Just roll 2d6 + INT; add Arcana* and subtract spell level.
|6-8||0||Success with a cost.|
If you aren't using skills, it is equal to MU level/2, round up. Cleric level/3, Rogue level/4 and even Fighter level/5 might work too.
I use this table with this Minimalist Magician, but you can use it with most "traditional" D&D spell systems.
Let us discuss some details.
Spell fumble: what this means depends on the tone of your campaign. You could insert corruption and mutations here, or you could use it for comical effect. As a rule of thumb, to measure the effects of a fumble, check what happens if the spell turns against the caster. A fireball spell gone wrong would cause a lot of damage to the caster and his allies, for example (saving throws still apply); it doesn't necessarily mean that the fireball exploded in the wizards face, but it is one possible interpretation - again, depending on the tone of your campaign, the philosophy behind your magic system, etc.
Decide this stuff beforehand to give a certain flavor to the magic-users' school, or tie with it the campaign: defilers, preservers, liches, angry deities, etc.
Side note: have you ever read a book with spell fumbles? I can hardly remember anything of the type "the spell goes off in the wizards face". There is the Wizard of Earthsea, of course, Discworld (IIRC), and D&D or D&D inspired novels (and TV series).
Curiously enough, Jack Vance is the only author with "spell fumbles" that comes to mind right now, but D&D's "Vancian" system seldom use them...
In any case, for a more "serious" tone, what I suggest is that the spell works, but with unintended consequentes: a fireball burns the whole castle down, or summons a fire elemental, os shows your location to the whole world, etc. You summon the demon, but it tricks you; the ghost of your mother is actually an illusion from your head; the wounds heal, but just on the outside; and so on.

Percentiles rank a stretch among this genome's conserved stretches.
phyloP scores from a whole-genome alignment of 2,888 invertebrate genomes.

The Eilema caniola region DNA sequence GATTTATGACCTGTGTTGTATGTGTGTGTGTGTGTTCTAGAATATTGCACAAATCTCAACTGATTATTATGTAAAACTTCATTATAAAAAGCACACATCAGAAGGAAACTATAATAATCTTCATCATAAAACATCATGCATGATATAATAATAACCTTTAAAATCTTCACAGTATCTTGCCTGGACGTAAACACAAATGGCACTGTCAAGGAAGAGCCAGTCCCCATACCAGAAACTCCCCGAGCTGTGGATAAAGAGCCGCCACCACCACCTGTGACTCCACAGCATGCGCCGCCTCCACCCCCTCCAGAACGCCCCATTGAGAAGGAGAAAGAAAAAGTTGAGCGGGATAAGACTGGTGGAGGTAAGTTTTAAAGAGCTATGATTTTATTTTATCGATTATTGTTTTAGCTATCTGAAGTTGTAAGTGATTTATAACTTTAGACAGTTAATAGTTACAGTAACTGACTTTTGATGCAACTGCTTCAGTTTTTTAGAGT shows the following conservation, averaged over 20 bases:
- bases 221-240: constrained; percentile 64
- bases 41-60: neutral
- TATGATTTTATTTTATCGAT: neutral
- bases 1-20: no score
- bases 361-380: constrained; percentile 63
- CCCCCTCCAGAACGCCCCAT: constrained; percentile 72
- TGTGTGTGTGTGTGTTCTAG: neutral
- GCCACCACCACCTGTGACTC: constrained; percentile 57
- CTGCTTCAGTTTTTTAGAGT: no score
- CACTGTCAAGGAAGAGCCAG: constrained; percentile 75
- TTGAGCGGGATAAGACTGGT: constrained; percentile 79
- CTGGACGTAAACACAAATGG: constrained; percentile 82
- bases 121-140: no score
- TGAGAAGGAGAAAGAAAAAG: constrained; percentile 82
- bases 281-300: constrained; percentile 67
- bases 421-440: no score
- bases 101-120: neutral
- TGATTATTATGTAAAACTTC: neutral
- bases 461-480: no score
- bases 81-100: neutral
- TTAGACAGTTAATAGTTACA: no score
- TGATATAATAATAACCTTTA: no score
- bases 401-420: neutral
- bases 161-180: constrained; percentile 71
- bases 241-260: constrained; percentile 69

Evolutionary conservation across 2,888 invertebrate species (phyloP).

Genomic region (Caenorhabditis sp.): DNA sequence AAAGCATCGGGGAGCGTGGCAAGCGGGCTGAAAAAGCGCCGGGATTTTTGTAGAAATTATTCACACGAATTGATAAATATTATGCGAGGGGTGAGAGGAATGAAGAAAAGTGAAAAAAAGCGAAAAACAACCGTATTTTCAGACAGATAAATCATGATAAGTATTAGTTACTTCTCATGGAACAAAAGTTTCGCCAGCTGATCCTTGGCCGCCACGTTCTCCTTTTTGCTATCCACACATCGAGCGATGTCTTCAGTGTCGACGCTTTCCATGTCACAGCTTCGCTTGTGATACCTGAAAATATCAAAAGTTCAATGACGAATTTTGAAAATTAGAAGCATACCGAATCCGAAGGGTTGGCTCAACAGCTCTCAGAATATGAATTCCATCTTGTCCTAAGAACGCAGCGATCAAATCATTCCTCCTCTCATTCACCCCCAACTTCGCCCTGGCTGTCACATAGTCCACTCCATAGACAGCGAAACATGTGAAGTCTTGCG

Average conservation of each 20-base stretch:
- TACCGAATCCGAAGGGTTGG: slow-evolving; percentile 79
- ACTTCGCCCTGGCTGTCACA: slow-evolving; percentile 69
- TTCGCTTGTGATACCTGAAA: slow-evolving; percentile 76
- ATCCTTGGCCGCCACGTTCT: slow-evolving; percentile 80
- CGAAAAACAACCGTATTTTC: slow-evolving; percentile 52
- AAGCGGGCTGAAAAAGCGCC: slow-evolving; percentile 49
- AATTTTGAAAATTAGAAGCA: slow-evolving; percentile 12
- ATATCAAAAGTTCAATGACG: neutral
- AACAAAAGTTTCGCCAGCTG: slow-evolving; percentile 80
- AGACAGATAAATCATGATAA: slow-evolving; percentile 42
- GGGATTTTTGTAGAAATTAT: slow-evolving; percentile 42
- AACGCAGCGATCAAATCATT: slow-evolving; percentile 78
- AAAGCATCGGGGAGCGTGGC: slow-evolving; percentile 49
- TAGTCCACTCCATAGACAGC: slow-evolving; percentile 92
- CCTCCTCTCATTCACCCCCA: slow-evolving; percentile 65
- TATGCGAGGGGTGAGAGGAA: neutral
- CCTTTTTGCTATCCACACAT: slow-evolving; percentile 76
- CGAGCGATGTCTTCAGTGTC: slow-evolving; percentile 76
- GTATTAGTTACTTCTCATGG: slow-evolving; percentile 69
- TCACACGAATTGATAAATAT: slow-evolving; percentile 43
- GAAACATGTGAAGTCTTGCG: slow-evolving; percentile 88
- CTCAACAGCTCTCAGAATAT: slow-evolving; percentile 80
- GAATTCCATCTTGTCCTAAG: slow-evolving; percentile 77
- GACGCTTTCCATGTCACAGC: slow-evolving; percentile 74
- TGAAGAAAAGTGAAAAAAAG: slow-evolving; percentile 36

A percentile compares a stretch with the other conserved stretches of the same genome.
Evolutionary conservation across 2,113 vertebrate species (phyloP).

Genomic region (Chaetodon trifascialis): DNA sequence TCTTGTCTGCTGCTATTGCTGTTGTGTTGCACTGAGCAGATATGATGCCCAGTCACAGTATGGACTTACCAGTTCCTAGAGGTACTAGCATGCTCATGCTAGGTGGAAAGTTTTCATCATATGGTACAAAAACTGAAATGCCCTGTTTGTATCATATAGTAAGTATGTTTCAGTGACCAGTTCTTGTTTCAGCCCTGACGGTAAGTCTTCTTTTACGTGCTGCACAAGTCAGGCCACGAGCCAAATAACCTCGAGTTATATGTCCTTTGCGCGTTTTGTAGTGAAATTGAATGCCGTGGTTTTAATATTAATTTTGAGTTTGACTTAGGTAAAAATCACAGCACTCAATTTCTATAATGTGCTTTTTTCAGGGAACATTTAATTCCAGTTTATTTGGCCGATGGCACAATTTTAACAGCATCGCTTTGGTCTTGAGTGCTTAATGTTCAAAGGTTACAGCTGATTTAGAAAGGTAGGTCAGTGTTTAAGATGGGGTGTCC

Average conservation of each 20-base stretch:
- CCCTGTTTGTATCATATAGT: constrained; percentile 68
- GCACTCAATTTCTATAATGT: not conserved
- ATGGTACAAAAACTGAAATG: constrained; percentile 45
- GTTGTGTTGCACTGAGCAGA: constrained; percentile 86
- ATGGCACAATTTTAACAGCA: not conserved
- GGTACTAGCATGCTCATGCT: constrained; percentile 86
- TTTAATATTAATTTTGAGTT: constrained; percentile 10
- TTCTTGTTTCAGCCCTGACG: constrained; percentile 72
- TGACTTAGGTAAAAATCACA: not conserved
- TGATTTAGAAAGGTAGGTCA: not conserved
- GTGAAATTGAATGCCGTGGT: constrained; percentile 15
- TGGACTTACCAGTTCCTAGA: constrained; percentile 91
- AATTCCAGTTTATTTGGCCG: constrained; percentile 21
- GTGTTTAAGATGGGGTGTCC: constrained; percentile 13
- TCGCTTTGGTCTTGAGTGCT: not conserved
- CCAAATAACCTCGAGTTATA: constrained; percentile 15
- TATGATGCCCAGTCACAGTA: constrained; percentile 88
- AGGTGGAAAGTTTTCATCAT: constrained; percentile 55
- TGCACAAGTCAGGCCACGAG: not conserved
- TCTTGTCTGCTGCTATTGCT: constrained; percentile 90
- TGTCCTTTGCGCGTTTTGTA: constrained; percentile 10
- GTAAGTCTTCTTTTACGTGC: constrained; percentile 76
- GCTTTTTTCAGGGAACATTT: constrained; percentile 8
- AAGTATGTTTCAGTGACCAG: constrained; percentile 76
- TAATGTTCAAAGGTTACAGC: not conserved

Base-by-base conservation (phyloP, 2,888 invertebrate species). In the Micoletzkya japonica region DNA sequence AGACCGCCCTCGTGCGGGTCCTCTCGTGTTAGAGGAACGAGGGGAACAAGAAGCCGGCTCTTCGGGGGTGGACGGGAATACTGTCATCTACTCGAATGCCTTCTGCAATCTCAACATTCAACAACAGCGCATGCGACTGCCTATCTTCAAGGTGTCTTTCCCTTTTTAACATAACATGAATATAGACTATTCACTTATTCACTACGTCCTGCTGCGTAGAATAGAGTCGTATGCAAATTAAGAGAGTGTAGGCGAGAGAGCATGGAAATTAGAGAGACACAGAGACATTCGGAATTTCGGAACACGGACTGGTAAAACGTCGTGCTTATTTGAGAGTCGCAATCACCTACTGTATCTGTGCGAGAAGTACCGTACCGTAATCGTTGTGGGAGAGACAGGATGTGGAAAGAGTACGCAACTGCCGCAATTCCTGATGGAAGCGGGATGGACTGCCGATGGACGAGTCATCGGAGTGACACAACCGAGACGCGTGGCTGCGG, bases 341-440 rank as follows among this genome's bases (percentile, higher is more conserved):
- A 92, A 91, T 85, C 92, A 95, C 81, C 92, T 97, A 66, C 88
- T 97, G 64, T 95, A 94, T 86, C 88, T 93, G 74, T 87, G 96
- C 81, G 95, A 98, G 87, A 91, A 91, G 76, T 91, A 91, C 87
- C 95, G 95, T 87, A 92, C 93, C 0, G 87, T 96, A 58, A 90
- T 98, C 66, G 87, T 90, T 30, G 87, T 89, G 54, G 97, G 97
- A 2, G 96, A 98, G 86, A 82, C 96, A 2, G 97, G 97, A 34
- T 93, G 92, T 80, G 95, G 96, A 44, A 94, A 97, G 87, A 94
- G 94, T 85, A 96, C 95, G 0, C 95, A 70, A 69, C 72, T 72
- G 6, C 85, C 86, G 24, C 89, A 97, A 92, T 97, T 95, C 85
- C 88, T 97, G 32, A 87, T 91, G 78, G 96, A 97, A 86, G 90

Spell failure: this is somewhat worse than nothing happens. One possible interpretation is to have the spell wiped from memory, as "Vancian" systems do. I would prefer losing 1 HP per spell level, instead (save vs spells halves damage).
Success with a cost: I use this entry to fix a problem I have: I like interrupting wizards, but I'm still not sure about complex initiative systems. So, here is my "cost": the spell goes off in the begging of the next round, but you cannot move, take damage, etc, until it does. For spells that aren't meant for combat, just double or triple the casting time.
If you dislike this option, make a "cost" in HP, spell slots, spell components, etc.
Success: the spell works as intended. You can cast it again next round if you want. Nothing is lost.
Critical success: anything you like! One option is using the +2 modifier, maybe add +2 damage per dice. It will give magic users good reason for using low level spells at higher levels.
one page rule.
What do you think?
EDIT: it might be worth noticing that this system is quite similar to the original Chainmail system. Even though I have never played Chainmail and didn't use it as a direct inspiration, the similarities are obviously more than simple coincidence. Also, it has been brought to my attention that one important spell fumble that inspired in D&D comes from The Lords of Quarmall (look here for more info).